My rabbit died yesterday and I had him for 5 years. I noticed the rabbit was full of poop (poop stuck to his bottom?). He had been attacked by flies and the vet removed the visible maggots. The rabbit was not obese.

The vet told me he was injecting the rabbit with antibiotics and some other medicine to kill any remaining maggots.

Took the rabbit again to the vet for follow up and he found more maggots inside the testicles and this time the bunny had an operation and his testicles were removed because the maggots were inside the skin.

2 days later I took the rabbit back to the vet for a follow up and also the vet said he was going to put laser on the rabbit to speed up the drying of the wound.

While I was in the waiting room the vet technician, came out with my bunny dead. He said my rabbit died from a heart attack. I do not understand. Can this be possible? Or could it be something went wrong with the laser?

I am trying to get some sense on what happened. The rabbit supposedly did not have anymore maggots. He had even undergone an operation. The rabbit was very skinny but was still eating how could he die when I took him for a follow up and laser?

He died 3 days after his operation at the vet's office.

I don't believe the vet. Something went wrong when my rabbit was inside while I was waiting for him outside in the waiting area. Or maybe there were still maggots inside that kill him and it was a coincidence that he died at the vet's office?

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  • 1
    The hearts of rabbits cannot take injected anesthetic. Many vets that don't know too much about rabbits inject them. But since the castration 2 days ago was successful I assume that the vet knew what he was doing regarding anesthesia
    – papakias
    Aug 14, 2018 at 13:13

1 Answer 1


There is a lot going on here.

First: There are 3 kinds of vets when it comes to rabbits.

  1. Some vets do not see rabbits at all
  2. Some vets do see rabbits, but not might not be skilled at rabbit care
  3. Some vets see rabbits and are VERY GOOD at caring for rabbits.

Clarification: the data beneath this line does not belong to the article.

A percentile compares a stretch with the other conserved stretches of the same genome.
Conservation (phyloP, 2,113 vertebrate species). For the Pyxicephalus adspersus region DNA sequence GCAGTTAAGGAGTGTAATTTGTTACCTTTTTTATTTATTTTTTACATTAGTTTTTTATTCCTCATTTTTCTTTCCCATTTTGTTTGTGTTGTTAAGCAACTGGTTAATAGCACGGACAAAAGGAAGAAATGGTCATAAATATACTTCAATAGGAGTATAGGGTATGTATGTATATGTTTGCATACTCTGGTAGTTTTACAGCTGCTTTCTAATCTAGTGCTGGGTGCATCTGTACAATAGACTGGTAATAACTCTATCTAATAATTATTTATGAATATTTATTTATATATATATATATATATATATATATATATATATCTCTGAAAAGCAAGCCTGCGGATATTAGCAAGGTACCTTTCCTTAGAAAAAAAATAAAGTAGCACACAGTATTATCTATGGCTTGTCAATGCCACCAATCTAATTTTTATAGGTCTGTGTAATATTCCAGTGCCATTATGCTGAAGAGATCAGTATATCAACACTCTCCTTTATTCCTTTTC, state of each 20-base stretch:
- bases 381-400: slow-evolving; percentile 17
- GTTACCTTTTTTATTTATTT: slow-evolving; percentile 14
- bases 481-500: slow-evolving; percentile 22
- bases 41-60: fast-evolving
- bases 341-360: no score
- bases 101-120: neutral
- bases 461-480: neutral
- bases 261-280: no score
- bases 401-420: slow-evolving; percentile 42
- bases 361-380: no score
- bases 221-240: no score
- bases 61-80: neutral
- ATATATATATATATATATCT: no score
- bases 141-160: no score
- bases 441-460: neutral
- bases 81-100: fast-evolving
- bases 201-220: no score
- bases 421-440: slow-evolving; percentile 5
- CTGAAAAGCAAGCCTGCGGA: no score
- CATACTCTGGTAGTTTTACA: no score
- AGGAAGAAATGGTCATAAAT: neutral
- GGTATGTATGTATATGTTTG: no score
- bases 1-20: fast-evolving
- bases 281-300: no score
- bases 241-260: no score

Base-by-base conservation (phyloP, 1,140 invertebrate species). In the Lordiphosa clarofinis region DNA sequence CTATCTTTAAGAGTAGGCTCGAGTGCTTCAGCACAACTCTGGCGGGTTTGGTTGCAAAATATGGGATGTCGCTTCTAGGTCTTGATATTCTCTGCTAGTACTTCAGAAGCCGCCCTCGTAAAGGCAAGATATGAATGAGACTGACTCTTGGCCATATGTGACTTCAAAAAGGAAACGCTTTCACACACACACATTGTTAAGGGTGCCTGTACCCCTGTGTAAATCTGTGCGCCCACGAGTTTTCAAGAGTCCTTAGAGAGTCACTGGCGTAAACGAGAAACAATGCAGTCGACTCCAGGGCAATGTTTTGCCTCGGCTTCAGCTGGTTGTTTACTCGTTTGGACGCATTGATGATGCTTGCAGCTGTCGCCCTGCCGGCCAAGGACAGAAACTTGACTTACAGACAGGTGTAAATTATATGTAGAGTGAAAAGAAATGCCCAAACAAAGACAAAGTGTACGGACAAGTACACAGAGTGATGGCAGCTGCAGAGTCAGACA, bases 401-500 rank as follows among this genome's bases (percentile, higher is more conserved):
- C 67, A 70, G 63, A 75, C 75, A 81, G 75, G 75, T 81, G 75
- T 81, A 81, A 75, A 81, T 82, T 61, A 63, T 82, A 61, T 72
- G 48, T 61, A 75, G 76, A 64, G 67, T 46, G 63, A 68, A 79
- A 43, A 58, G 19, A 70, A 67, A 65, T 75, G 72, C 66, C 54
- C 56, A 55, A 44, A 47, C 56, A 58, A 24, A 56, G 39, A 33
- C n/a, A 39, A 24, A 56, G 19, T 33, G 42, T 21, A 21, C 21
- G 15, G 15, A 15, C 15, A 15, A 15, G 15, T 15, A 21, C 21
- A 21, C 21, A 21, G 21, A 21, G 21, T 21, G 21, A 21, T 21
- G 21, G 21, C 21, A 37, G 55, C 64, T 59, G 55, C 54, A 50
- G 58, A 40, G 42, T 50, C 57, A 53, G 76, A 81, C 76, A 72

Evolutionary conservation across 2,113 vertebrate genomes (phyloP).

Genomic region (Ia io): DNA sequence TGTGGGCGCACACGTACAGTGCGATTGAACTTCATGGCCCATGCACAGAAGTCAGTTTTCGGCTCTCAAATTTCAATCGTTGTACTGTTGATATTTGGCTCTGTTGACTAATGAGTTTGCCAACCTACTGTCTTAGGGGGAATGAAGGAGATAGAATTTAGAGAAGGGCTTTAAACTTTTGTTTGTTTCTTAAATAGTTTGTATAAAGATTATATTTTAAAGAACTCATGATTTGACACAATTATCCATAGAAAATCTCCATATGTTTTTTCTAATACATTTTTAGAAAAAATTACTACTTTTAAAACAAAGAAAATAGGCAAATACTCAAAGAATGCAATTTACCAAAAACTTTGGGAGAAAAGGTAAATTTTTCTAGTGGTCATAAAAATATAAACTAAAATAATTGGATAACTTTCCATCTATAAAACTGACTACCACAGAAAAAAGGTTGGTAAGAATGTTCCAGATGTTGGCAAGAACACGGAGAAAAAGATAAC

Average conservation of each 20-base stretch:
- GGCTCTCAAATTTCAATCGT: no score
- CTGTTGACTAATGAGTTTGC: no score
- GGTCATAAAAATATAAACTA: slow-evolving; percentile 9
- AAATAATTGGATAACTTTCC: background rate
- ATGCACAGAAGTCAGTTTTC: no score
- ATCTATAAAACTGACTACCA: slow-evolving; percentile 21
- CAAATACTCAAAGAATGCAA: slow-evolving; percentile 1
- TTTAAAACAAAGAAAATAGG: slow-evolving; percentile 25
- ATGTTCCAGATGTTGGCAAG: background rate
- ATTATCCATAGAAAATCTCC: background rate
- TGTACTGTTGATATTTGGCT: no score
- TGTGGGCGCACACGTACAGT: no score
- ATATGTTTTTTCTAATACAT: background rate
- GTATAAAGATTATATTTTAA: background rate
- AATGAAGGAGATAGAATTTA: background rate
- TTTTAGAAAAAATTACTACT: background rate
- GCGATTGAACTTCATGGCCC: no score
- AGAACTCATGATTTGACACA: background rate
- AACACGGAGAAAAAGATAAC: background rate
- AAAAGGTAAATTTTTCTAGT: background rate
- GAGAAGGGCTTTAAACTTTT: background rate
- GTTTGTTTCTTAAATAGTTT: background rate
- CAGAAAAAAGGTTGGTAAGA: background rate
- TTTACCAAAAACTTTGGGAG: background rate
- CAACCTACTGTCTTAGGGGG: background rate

Optimally you only want to visit a vet in group three. There are a number pet rabbit organizations and rescues that will help you find a good rabbit vet in your area. Contact a local rabbit rescue in your area or there is a list here https://rabbit.org/vet-listings/

For the sake of this answer I will assume you visited a vet in group 3, who is skilled in working with rabbits.

Poop on the rabbits butt is a symptom of digestive and/or diet issues. The picture of bunny makes him look a bit skinny. Fly strike is also hard on the bunny.

In short, it is possible that your rabbit died of complications for all that is going on while being treated.

If there is a question about how the rabbit died, you would need to have a necropsy, but this would need to be done by a vet that is in group 3, who might recommend it if the cause was unsure and there was a reason (other pets at risk, advance science, give closure, etc).

There are some antibiotics that should not be given to a rabbit if they were, it could have added to complications. Additionally anesthesia can have risks for the rabbit

Circling back around to the poopy butt, in my experience the number one cause of health issues in young rabbits (up to 8 years old) is diet and digestion related. If your rabbit is not making good poop, there is a problem that needs to be addressed (some pictures and descriptions in the post) For the most part this is controlled by diet, See related Why is adding hay to a rabbit's diet important? If the diet is not properly balanced it creates issues with the rabbit eating cecotropes

In closure, it is really hard to say what the cause of death was. It is unlikely that any one thing was the cause. Your rabbit had multiple complications from multiple issues. The most positive outcome in your scenario, would have come from earlier correction of the rabbit not making good poops.

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    I don't think that you should trust the World Rabbit Veterinarian List link from the vet listings. At least for my country (Greece) the vets listed there belong to category 2.
    – papakias
    Aug 14, 2018 at 13:29
  • @papakias yeah, best option is always to find a local house rabbit rescue or club to get a good local vet. Aug 14, 2018 at 13:40
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    @JamesJenkins or ask other rabbit owners for vets that they trust
    – papakias
    Aug 14, 2018 at 14:13
  • @papakias you make a good point, there's huge variations with animal welfare standards between countries. It's really good to have a diverse communities, the more pairs of eyes the better.
    – user6796
    Sep 7, 2018 at 10:53

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